Beloved (2012)

TOMATOMETER

AUDIENCE SCORE

Critic Consensus: No consensus yet.


Movie Info

In the freewheeling Paris of the '60s, young Madeleine (Ludivine Sagnier) - who has gone from selling shoes to sleeping with men for money - falls for a handsome Czech doctor, Jaromil (Rasha Bukvic), who she soon marries and joins in Prague. A baby daughter is born, but Jaromil's infidelities and the arrival of Russian tanks in Prague leaded Madeleine back to France - though the love between them still burns. Thirty years later in London, we follow Madeleine's daughter, Vera (Chiara … More

Rating: Unrated
Genre: Drama, Comedy
Directed By:
In Theaters:
On DVD: Dec 10, 2012
Box Office: $0.1M
Runtime:
IFC Films - Official Site

Cast


as Madeleine (Younger)

as Clement

as Jaromil

as Henderson

as Jaromil (Younger)

as Vera (Younger)

as Gouriot (Younger)

as Madame Passer

as Frčre Jaromil Prague

as Karel
Show More Cast

News & Interviews for Beloved

Friend Ratings

No Friends? Inconceivable! Log in to see what your friends have to say.

Login

Critic Reviews for Beloved

All Critics (42) | Top Critics (17)

Characters traipse around city streets singing 60s-style pop tunes in this ungainly, overconceived musical.

Full Review… | September 14, 2012
Chicago Reader
Top Critic

Honoré's a genuinely gifted eccentric of a filmmaker, but on the evidence of "Beloved," he could use a nap.

Full Review… | September 13, 2012
Boston Globe
Top Critic

The plot of "Beloved," I'm afraid, may try your patience.

Full Review… | September 13, 2012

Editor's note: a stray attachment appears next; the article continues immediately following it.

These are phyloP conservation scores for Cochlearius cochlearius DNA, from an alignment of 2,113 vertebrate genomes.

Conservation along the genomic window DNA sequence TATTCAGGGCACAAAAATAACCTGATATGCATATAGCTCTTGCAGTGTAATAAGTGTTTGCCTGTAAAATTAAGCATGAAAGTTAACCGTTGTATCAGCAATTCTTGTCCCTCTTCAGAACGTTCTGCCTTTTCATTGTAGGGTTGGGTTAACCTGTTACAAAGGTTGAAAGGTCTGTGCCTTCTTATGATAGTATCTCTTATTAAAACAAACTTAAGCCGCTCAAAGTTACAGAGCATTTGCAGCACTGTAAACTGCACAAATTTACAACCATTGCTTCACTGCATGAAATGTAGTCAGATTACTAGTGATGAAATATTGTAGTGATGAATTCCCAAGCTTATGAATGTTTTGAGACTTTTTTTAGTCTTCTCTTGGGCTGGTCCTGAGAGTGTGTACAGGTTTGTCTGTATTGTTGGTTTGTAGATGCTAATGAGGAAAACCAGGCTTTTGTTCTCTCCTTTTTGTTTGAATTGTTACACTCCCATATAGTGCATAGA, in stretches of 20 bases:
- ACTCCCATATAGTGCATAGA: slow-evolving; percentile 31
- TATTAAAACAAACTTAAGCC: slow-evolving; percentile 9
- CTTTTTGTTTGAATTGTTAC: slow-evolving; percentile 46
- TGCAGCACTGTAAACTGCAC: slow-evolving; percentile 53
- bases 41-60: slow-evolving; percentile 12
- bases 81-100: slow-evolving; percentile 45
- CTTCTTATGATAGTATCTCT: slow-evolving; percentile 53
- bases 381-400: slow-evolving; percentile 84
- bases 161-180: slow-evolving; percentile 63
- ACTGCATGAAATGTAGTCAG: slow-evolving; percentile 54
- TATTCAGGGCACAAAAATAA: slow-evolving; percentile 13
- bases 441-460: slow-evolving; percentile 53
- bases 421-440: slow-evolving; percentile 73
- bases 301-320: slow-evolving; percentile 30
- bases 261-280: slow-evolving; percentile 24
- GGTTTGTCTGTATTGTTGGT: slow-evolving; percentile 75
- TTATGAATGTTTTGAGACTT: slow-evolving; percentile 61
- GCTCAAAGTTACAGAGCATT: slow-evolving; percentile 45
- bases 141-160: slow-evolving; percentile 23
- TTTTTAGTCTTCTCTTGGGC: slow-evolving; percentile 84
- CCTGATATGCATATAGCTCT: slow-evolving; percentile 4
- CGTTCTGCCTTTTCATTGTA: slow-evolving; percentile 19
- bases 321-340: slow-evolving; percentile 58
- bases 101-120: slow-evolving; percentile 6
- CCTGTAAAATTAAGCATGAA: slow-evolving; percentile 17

Chicago Sun-Times
Top Critic

Somehow manages to feel sprawling and epic, while at the same time presenting an intimately observed view of two women's love lives.

Full Review… | September 7, 2012
Washington Post
Top Critic

Skips around the decades, taking a minimalist approach to history - mostly by demonstrating how recent traumatic events have inconvenienced the love lives of its central characters.

Full Review… | August 30, 2012
Seattle Times
Top Critic

It's a film full of turbulence and passion, as a mother and daughter embark on their separate journeys - their pasts and futures, their happiness and sorrow, intertwined.

Full Review… | August 30, 2012
Philadelphia Inquirer
Top Critic

Audience Reviews for Beloved

½

Writer/director Christophe Honore and composer Alex Beaupain continue to reinvent the movie musical with "Beloved," a companion piece to their "Love Songs" (2008). No one else in the world is doing what they're doing. They may not be great artists, but they are certainly good ones. When they're at their best, they produce cinema moments that are nothing short of sublime.

In "Beloved" there also is the added delight of seeing the real-life mother-and-daughter team of Catherine Deneuve and Chiara Mastroianni on screen together for what I think is the first time -- and playing a mother and daughter! Masterful casting.

One can't help but think of Marcello Mastroianni either (Chiara's late father), who seems to be lurking around every corner -- and through him, of course, Federico Fellini. And it gets better. The man playing Chiara's father is none other than Milos Forman. Yes, THE Milos Forman ("Amadeus"). The casting is almost too inspired. It threatens to drown the film in nostalgia for the halcyon days of European cinema.

Representing young Europe are, in addition to Mastroianni, Louis Garrel and Ludivine Sagnier. Garrel has appeared in just about every Honore film, perhaps even all of them. It's safe to say that Garrel is Honore's muse. But here, for a change, Garrel is not the focus. The focus overwhelmingly is on girls this time.

Sagnier plays the main character in her youth: a prostitute in 1960s Paris who falls in love with and marries a Czech doctor. In her later years, she's played by a still-randy Deneuve. Forman (who in real life is Czech) plays the Czech doctor in his later years. Mastroianni plays their daughter.